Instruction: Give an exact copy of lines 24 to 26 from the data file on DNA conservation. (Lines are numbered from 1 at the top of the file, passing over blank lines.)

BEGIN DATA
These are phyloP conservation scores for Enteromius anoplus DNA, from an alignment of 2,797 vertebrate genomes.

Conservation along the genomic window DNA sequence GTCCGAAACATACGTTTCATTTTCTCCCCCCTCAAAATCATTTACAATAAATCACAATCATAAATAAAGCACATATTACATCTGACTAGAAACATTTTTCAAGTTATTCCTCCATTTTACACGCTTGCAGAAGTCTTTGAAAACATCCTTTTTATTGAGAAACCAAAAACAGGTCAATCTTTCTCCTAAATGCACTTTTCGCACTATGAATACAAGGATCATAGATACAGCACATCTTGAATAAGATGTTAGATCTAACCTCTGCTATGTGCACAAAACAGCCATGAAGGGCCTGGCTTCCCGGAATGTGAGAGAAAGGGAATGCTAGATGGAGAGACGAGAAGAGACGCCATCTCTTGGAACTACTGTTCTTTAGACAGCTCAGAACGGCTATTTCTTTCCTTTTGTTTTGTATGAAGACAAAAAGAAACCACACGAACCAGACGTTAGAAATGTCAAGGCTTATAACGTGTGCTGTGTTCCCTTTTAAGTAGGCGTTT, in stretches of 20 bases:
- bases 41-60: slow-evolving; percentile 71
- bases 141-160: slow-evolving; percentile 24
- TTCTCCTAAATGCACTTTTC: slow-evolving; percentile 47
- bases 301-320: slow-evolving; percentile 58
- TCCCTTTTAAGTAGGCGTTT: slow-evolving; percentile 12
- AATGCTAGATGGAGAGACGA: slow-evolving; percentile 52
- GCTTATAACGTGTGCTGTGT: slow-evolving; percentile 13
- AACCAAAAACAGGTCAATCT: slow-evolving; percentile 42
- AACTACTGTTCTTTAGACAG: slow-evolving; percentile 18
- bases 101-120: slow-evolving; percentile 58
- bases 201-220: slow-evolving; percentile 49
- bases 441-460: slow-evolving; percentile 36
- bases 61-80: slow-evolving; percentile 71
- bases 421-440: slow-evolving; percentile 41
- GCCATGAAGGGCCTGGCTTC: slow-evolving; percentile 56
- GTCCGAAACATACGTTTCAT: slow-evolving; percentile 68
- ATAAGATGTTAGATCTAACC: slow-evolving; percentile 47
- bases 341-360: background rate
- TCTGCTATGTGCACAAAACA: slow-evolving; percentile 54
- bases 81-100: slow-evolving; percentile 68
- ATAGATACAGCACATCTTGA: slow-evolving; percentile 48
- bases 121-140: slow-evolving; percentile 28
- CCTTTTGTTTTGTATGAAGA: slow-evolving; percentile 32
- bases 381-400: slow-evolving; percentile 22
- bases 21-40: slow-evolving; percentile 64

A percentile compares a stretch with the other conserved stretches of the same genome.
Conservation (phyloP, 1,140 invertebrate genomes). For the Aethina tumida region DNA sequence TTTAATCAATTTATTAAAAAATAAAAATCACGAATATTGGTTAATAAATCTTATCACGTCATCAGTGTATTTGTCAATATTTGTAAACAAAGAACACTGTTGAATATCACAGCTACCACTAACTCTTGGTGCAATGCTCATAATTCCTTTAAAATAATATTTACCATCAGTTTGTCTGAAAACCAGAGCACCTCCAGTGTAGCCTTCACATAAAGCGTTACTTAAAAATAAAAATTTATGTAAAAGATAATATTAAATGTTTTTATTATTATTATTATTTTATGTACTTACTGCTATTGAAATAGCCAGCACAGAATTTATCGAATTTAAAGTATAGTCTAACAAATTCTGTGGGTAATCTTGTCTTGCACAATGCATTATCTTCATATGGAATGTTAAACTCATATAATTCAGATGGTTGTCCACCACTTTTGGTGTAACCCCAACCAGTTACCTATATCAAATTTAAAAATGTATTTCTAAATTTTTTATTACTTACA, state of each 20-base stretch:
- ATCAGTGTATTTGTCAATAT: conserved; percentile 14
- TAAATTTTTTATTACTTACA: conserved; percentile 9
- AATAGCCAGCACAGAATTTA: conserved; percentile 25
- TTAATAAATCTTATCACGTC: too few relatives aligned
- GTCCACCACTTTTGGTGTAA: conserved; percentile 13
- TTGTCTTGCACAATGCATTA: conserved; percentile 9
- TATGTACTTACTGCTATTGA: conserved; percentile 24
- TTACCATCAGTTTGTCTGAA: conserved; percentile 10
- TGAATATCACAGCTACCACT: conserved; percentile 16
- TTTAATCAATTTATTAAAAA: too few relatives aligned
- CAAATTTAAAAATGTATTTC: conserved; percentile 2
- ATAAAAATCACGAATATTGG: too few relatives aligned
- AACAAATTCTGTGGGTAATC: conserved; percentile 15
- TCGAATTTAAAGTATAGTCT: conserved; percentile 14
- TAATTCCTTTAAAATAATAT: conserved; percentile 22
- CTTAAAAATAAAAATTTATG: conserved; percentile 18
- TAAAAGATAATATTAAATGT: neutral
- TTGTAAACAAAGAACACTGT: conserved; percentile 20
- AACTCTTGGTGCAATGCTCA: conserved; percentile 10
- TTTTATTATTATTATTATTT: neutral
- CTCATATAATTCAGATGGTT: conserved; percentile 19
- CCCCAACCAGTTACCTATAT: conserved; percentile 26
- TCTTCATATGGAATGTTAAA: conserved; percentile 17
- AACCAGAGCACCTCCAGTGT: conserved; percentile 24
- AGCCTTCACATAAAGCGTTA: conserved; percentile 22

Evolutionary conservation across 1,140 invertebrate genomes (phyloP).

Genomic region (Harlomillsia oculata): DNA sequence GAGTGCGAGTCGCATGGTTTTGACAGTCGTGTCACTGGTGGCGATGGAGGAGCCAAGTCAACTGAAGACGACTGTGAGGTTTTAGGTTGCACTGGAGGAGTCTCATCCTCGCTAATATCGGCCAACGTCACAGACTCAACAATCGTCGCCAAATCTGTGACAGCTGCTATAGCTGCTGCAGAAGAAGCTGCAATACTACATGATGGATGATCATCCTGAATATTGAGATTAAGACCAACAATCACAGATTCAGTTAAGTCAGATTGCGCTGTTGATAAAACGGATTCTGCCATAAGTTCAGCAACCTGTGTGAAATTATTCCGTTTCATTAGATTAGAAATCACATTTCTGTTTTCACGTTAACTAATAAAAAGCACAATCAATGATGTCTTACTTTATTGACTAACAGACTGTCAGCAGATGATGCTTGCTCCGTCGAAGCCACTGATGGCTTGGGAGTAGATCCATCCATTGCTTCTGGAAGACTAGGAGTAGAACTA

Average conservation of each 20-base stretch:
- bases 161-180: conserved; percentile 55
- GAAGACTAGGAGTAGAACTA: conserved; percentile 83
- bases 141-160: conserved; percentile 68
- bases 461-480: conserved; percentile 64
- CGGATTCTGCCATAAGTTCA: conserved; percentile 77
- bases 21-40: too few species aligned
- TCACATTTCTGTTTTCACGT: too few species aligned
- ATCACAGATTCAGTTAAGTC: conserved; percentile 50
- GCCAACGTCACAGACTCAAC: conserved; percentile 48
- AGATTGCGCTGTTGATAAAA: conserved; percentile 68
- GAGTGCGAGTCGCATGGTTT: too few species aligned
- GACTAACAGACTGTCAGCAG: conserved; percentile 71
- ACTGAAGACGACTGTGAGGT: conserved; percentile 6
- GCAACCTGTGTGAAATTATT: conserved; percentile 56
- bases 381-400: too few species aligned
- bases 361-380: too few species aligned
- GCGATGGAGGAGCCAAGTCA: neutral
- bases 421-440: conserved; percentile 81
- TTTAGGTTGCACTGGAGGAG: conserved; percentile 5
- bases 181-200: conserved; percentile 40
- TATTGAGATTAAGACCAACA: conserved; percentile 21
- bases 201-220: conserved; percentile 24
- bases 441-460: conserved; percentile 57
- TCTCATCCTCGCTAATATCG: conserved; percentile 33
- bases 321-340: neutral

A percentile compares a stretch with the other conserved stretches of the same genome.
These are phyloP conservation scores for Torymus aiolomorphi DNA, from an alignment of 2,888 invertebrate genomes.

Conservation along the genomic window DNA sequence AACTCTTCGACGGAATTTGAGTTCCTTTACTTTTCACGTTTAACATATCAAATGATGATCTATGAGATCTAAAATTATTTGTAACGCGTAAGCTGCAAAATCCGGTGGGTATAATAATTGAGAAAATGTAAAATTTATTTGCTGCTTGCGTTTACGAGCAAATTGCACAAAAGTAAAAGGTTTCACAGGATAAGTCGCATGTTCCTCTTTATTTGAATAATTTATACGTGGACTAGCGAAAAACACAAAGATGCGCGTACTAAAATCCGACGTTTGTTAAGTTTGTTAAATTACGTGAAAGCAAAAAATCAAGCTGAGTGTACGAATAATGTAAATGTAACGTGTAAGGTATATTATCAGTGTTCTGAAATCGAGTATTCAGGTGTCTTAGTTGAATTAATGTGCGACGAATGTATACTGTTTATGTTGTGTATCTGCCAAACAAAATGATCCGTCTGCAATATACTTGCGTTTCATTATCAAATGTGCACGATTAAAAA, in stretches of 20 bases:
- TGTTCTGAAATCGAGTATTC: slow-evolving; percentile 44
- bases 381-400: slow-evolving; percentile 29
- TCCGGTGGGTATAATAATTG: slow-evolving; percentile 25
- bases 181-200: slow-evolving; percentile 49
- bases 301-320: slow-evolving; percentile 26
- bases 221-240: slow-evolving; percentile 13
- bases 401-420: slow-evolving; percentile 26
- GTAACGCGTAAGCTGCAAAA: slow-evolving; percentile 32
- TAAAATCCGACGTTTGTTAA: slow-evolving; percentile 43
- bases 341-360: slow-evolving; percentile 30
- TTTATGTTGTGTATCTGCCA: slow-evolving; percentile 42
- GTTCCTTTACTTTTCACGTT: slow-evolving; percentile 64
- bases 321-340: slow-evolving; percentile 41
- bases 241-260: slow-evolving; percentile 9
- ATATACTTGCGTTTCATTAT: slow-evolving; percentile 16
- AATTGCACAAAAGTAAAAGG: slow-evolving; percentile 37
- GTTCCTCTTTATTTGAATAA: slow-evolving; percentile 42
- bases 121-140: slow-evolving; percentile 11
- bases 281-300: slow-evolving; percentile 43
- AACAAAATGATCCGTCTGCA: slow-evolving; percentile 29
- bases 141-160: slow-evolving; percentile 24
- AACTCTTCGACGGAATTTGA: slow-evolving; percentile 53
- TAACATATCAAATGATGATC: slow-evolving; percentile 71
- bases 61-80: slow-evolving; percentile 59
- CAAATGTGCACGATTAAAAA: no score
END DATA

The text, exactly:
- bases 121-140: slow-evolving; percentile 28
- CCTTTTGTTTTGTATGAAGA: slow-evolving; percentile 32
- bases 381-400: slow-evolving; percentile 22